Yawn. It’s the wretched poppy debate again. It comes up every year, although this time it’s marginally more interesting as FIFA is the premier poppyless bastard rather than poor old Jon Snow. (Although, as Giles Coren cogently asks on Twitter, “what diff whether these joyless overpaid spit-roasting thickoes wear a mark of Remembrance or not?”)
We’ve all heard all the arguments. People should be free to choose; those who don’t wear poppies are heartless bastards; poppies glorify war; they’ve become a social obligation not a genuine act of remembrance… and so on. I was talking about this on the radio this morning, just as I do every November.
And, every year, I say pretty much the same thing. I was clearly on autopilot. This time, the producer even joked that they looked forward to having me on again in twelve months. (For what’s it worth, I’m in the free-to-choose camp.)
However, the debate should really be broadened to include other “sympathy tokens” — such as Aids ribbons and Marie Curie Daffodils — and indeed, other manifestations of sympathy.
As a nation, we are way too mawkish. We seem to be constantly wailing and gnashing, as though sympathy and grief are the only wellsprings of collective expression. Perhaps they are. Every time someone famous dies, complete strangers tweet their condolences. It’s hard to go to a sports fixture during which there isn’t a two-minute silence. If you go out not wearing some sort of badge or wristband, you feel underdressed.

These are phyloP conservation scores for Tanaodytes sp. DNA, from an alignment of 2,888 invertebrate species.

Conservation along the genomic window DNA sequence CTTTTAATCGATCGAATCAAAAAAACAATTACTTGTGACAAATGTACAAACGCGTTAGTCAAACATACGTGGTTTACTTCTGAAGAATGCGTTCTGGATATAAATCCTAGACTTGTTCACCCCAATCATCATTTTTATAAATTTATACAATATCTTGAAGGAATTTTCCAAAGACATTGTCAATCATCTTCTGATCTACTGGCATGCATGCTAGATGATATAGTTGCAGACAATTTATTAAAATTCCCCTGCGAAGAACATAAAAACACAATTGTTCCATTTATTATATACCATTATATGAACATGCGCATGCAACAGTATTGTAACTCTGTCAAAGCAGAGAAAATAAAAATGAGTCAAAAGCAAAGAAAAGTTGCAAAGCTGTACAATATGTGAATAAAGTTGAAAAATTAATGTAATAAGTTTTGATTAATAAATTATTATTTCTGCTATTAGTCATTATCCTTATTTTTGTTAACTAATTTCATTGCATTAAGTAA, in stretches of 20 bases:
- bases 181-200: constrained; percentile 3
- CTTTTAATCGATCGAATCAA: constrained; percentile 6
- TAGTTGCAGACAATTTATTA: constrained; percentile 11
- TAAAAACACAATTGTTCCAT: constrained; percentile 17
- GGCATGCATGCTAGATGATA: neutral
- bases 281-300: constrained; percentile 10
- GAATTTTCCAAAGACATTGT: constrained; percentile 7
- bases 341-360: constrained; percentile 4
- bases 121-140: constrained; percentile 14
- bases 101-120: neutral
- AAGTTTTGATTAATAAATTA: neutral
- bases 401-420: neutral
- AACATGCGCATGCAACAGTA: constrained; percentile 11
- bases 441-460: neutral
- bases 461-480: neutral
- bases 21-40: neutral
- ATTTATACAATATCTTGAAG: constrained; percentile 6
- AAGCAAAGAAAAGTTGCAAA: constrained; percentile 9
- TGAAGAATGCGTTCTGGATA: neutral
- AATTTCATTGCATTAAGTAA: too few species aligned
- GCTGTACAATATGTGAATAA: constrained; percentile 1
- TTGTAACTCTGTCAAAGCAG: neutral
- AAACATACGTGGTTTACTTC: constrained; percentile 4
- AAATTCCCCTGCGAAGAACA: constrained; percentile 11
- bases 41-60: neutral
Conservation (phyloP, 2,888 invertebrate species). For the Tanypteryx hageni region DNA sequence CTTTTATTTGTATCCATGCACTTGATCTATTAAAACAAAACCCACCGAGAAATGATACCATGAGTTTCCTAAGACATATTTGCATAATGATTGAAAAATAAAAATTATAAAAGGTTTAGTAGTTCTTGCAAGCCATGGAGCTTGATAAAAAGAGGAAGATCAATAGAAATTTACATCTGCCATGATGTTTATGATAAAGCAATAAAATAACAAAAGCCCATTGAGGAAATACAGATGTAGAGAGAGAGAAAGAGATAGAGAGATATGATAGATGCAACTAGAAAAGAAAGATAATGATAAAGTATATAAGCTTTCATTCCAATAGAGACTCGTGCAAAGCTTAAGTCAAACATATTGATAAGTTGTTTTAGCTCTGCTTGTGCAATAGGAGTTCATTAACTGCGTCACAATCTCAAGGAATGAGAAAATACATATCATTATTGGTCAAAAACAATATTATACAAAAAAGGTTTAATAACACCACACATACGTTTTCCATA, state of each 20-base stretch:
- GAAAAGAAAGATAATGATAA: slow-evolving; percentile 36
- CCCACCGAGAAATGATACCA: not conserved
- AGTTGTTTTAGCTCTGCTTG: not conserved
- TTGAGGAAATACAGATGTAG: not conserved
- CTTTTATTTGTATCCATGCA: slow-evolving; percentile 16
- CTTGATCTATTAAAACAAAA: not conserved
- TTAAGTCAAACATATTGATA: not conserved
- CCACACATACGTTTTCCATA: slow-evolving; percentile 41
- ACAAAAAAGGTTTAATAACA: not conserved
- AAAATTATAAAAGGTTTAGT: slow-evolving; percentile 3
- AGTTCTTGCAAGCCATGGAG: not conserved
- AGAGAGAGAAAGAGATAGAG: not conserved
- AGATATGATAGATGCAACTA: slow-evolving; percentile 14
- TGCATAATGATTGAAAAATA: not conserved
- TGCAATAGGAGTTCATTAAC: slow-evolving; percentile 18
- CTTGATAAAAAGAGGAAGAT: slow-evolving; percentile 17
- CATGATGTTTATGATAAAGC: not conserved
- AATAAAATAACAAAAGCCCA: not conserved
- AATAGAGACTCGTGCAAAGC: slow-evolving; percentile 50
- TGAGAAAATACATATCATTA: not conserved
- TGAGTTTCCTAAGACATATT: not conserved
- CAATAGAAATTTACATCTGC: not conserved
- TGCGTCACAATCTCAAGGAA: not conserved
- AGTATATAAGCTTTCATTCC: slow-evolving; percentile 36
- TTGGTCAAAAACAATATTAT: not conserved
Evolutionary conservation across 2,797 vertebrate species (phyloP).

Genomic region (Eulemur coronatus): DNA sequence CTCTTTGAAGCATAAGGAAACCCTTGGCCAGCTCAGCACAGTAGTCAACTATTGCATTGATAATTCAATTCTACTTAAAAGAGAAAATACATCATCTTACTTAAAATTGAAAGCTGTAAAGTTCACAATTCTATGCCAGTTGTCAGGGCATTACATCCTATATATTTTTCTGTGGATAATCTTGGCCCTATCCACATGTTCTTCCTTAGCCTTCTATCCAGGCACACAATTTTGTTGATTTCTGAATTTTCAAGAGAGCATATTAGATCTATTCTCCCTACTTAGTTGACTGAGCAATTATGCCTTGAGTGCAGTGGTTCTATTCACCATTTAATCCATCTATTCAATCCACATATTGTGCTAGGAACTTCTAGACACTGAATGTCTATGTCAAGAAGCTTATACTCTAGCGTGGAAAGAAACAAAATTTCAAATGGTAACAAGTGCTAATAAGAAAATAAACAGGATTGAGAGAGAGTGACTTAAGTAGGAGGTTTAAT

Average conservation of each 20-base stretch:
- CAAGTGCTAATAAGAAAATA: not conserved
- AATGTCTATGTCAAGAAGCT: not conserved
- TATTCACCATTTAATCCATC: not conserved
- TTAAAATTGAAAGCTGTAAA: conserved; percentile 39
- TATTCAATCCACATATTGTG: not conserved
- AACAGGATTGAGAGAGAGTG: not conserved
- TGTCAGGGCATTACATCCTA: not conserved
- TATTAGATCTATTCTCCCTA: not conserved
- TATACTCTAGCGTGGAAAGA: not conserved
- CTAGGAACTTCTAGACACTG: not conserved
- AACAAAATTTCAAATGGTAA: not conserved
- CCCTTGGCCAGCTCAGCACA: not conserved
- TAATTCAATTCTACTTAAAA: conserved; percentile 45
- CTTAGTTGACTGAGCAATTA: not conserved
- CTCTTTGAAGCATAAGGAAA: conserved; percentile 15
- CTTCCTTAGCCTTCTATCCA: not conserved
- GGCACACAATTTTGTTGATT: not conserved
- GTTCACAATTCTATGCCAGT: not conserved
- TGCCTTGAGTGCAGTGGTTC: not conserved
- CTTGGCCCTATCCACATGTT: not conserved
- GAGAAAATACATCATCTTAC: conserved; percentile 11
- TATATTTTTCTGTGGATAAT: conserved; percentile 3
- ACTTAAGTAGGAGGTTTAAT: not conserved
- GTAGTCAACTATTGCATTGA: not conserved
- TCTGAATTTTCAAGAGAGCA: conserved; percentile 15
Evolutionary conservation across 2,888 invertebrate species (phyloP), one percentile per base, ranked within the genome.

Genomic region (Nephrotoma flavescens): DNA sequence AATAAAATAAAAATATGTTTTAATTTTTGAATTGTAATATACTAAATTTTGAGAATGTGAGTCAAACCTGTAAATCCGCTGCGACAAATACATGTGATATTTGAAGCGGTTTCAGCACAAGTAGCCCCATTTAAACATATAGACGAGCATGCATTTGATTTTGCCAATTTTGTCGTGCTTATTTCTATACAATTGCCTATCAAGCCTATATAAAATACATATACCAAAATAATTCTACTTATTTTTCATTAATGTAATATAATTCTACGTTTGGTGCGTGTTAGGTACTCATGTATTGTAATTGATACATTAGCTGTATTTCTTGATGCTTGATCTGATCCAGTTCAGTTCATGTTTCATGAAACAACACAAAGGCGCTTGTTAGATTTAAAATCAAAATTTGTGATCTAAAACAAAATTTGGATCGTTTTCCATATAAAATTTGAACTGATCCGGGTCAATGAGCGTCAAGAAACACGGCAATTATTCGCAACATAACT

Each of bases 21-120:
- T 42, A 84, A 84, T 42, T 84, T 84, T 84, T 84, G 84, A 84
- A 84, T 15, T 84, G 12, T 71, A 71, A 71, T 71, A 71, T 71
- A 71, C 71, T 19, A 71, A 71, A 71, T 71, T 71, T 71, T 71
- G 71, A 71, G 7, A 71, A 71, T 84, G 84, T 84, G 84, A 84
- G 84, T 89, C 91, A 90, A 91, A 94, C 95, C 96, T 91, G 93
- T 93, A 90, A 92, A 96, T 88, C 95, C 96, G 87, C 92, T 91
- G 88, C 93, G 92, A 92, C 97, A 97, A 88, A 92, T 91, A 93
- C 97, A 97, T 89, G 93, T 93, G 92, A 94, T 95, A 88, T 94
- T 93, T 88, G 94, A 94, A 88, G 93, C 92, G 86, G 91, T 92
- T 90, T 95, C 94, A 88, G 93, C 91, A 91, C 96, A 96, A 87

Why do we feel the need to advertise our sympathy? Of course we all care! Only a sociopath could fail to be moved by the death of a 21-year-old in Helmand. We all know people who have suffered from either Aids or cancer. But is it really necessary to show the world that you sympathise? Are we really working on the assumption that most people are heartless bastards who have to be shamed into giving? Probably. Indeed, not wearing a poppy is to invite being labelled a pariah.
There’s a kind of grief fascism at work here. Once it was the Queen who was rudely forced to show us she cared; now we all are. The consequences of obligatory public grieving and sympathising are all too obvious. It renders these acts as pure tokenism, things we ought to do rather than things we want to do. Sympathy and grief are best expressed privately, rather than publicly and in competition.
To paraphrase Smashy and Nicey, we should all do our bit, but shouldn’t like to talk about it.